FILTER SUCCESS STORIES
Given that the Crown was unwilling to withdraw the charge, the very clear goal in this case was simply to show the trial judge that Mr. E. had no intention of moving his vehicle from its resting point in the visitor’s parking of the townhouse complex.
Mr. C experienced what many of us have in the past; an argument with his partner. At the time he was only a few minutes from his house at a local bar. He wanted to return home quickly due to the fight, so he finished his beer, got in his car, and began to drive home.
An accused that agrees to participate in counselling, community service hours, and agreements to uphold the peace, saves the government money and helps put the accused back in society where they can be a productive citizen.
Mr. P had lived in Canada since the early 2010s but was not a full citizen. A criminal conviction could result in his deportation. He had a personal and professional life for himself here, including family members, and did not want to be forced to leave.
Mr. W’s position as a hockey coach, his new job, and his future goals to start a business and own a home were at risk. He’d been convicted for the same offence once before and knew a second conviction could be worse.
The Charter of Rights and Freedoms is very clear in its protection of a person’s right to contact a lawyer upon arrest.
The evidence collected after Mr. M told the officer he accepted duty counsel as his representation was deemed inadmissible, and the charges of over 80 were dismissed. Mr. M left the courtroom that day without fear that a criminal record might harm his business or his family.
Mr. O was charged in Oshawa with one count of Obtaining Sexual Services for Consideration from a person under the age of 18.
Less than one week before trial the Crown ceased with the prosecution and offered to withdraw Ms. H's charges for a plea to a Highway Traffic Act offence of careless driving.
His Honour agreed that, following the precedent of R. v. White  and R. v. Roberts  the statement given by Mr. S. implicating himself as the driver would be excluded as evidence.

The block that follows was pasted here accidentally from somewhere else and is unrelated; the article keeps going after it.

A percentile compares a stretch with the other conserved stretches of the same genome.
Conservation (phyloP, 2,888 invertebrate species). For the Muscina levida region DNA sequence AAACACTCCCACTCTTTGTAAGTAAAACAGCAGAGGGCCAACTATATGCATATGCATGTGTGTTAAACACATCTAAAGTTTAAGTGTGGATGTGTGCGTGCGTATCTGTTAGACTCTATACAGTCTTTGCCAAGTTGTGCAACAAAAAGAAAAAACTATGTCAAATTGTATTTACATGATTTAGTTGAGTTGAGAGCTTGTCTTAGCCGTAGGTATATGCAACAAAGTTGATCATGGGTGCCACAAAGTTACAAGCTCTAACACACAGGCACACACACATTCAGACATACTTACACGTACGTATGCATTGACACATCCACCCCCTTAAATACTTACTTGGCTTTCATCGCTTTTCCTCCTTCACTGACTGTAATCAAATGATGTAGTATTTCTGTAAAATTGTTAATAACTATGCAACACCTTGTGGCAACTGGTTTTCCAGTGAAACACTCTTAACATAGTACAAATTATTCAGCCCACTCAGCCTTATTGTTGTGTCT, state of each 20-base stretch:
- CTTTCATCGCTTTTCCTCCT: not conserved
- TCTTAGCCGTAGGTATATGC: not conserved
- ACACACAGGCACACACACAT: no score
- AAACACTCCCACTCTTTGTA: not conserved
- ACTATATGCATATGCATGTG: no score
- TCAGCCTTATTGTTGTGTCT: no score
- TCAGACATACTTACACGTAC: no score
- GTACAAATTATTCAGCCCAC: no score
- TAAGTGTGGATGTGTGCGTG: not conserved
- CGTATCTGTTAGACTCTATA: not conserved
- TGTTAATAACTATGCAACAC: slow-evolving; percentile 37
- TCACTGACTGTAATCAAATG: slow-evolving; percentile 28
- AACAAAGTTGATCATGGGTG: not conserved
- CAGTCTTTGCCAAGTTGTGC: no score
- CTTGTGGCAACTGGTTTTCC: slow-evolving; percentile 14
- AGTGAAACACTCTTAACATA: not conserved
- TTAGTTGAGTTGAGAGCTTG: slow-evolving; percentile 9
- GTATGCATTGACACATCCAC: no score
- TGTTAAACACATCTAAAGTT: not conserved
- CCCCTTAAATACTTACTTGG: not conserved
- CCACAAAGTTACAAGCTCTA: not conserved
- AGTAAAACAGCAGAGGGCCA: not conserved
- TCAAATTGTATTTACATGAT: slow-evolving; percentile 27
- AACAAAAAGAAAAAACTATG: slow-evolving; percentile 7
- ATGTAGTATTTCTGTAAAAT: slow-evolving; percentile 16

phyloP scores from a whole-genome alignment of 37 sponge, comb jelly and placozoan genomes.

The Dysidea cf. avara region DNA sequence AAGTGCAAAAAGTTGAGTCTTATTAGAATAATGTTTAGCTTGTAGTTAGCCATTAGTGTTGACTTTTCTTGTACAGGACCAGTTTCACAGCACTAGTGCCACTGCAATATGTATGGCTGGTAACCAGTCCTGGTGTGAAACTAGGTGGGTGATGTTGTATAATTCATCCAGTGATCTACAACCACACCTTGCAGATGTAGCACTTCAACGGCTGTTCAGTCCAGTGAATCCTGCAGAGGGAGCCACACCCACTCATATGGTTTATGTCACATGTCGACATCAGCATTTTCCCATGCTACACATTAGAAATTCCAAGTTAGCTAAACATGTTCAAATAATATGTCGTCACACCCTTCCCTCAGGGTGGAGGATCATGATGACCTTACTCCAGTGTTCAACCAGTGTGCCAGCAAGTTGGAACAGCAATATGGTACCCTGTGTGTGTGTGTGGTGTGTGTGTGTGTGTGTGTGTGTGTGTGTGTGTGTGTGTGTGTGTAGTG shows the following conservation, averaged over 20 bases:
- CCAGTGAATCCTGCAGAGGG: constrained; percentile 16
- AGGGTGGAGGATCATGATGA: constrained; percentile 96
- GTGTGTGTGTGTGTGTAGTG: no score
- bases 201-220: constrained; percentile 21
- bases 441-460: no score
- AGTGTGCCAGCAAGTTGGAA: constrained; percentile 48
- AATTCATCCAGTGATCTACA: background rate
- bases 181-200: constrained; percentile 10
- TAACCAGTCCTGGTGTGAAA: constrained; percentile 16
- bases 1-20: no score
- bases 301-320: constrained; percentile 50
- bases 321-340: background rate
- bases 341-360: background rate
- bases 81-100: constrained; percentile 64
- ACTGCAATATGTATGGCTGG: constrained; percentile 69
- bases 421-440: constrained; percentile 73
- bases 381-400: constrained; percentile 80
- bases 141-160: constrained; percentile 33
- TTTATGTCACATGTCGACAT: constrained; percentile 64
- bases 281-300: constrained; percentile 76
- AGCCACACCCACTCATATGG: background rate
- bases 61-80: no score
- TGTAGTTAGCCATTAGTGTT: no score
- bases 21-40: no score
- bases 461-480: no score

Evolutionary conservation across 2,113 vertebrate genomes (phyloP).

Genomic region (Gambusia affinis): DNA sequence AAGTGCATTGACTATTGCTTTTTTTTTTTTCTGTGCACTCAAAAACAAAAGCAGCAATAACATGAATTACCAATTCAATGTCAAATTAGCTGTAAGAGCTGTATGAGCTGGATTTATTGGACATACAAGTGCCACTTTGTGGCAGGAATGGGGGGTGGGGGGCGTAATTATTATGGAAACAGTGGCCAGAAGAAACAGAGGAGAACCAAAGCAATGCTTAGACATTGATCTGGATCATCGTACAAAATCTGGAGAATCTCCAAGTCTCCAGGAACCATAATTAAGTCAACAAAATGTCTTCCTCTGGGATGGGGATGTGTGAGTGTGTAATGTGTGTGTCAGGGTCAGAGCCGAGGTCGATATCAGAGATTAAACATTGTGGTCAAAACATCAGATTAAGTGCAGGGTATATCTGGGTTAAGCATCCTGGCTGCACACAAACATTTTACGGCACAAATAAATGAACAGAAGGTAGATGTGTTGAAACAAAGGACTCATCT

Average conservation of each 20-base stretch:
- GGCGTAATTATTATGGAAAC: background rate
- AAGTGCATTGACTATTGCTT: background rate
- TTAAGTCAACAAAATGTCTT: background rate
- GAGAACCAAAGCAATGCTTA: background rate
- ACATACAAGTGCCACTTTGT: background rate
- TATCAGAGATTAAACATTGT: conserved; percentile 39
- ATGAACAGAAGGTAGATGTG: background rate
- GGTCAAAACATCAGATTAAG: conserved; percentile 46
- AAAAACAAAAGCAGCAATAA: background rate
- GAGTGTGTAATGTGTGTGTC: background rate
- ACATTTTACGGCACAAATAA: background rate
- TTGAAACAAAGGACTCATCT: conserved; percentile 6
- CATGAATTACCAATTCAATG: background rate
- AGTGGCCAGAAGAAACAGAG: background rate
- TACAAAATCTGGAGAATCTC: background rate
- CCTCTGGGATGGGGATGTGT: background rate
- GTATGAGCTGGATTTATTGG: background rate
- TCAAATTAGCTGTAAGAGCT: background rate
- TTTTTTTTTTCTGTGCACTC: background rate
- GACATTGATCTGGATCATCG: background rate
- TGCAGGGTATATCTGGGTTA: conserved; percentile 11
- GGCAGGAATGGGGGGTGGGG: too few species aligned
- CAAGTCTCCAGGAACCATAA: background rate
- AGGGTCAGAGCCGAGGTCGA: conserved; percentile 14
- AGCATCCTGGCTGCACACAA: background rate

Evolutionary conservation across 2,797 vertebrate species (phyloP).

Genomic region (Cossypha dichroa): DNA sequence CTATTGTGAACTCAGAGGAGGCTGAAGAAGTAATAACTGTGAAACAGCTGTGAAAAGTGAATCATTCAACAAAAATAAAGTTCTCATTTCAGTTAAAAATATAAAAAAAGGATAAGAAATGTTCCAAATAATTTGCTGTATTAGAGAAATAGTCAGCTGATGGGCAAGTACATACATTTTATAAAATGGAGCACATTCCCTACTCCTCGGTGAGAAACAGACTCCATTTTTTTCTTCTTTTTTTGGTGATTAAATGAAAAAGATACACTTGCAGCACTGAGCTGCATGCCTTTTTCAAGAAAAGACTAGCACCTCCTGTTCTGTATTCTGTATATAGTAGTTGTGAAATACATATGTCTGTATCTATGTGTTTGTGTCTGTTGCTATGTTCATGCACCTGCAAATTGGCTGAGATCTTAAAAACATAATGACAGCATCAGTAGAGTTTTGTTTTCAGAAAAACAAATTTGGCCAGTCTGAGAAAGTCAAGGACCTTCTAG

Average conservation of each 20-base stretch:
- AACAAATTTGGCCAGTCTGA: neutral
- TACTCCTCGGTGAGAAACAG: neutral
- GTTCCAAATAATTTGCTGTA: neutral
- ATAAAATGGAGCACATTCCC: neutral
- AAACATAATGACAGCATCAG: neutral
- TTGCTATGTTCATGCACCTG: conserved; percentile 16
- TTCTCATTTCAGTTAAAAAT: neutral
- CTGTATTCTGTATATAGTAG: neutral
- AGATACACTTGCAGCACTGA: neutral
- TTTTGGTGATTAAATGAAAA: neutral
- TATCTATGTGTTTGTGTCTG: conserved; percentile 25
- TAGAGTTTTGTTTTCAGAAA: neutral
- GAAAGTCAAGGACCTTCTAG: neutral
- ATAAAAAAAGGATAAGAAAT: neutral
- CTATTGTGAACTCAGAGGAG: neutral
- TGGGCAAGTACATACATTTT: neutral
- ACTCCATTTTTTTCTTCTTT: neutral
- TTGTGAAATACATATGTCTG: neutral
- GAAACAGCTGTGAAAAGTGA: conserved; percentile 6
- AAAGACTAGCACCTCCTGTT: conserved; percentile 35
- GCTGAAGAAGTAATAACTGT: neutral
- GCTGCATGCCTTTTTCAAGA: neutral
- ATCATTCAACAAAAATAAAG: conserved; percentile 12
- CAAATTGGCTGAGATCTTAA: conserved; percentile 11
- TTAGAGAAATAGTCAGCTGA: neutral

CASE STUDY: Acquittal – Failure to Provide a Breath Sample into an Approved Screening Device in Oshawa
Mr. K was acquitted on the grounds that the Crown failed to prove that Mr. K.’s refusal to provide a breath sample was intentional and not a misunderstanding.
CASE STUDY: Charges Withdrawn: Theft Under $5000 (Shoplifting) & Possession Of Stolen Property Under $5000
Mr. S, a successful executive, had a lot on his mind. His adult autistic son was going through some difficult changes, his wife was coping the recent suicide of someone close to her. While Mr. S was picking up a few groceries and other small items, he forgot to pay for a couple of packs of batteries and a small movie figurine (costing $12.99) that got covered by items at the bottom of his shopping cart.
The Crown called one witness but we called three. We effectively cross-examined the Crown’s witness (the officer) and were able to present our three witnesses as credible. We successfully rebutted the presumption. Mr. T.G. was therefore acquitted of the charge.
Both the impaired and the over 80 charges were dismissed as a result of the the judge ruling that the officer's testimony was not credible.
Mr. G needed to avoid all the repercussions of the criminal record that would flow from a conviction of the Over 80 offence.
Inconsistencies in evidence about the sexual touching between police statement, preliminary hearing evidence and trial evidence made evidence not reliable nor believable.
Ms. M had been at a local bar having a few drinks with a friend of hers. As a result of being sexually harassed by a fellow patron (a tow truck driver), our client left the bar and drove to McDonald's for a snack. The tow truck driver followed her out, and called the police to report a possible DUI. The reality is that the tow truck driver was hoping that our client would be arrested so he could tow the car and impound it for seven (7) days - perhaps earning $1,000 in the process.
Ms. B had just recently arrived back to Canada. Her plane had only just landed not long before she was stopped by the Ontario R.I.D.E. program as she drove home from the airport. She explained to the officer that she was feeling jetlagged but the officer could smell an odour of alcohol coming from her breath. She was placed under arrest after failing the approved screening device test.
Mr. G had been watching the CFL Grey Cup while he hung out with a few of his friends on the night of Sunday November 25 to Monday November 26, 2014. At the time, he was facing a serious financial burden as he was supporting his new, young family. After entering the car with his friends, he turned towards the street from the parking garage but shortly made an additional turn to return to the parking garage. An officer, who was located across the street, grew suspicious that he should be entering the vehicle so late on a Sunday night / early Monday morning on Grey Cup day and decided to investigate.
Following a mishap regarding our client being advised to take an incorrect dosage of Ativan, the Durham Regional Police Service stopped Mr. B's vehicle as a result of erratic driving but, fortunately, before any accidents had occurred. Mr. B had no recollection of entering his vehicle or being caution by the police to pull his vehicle over.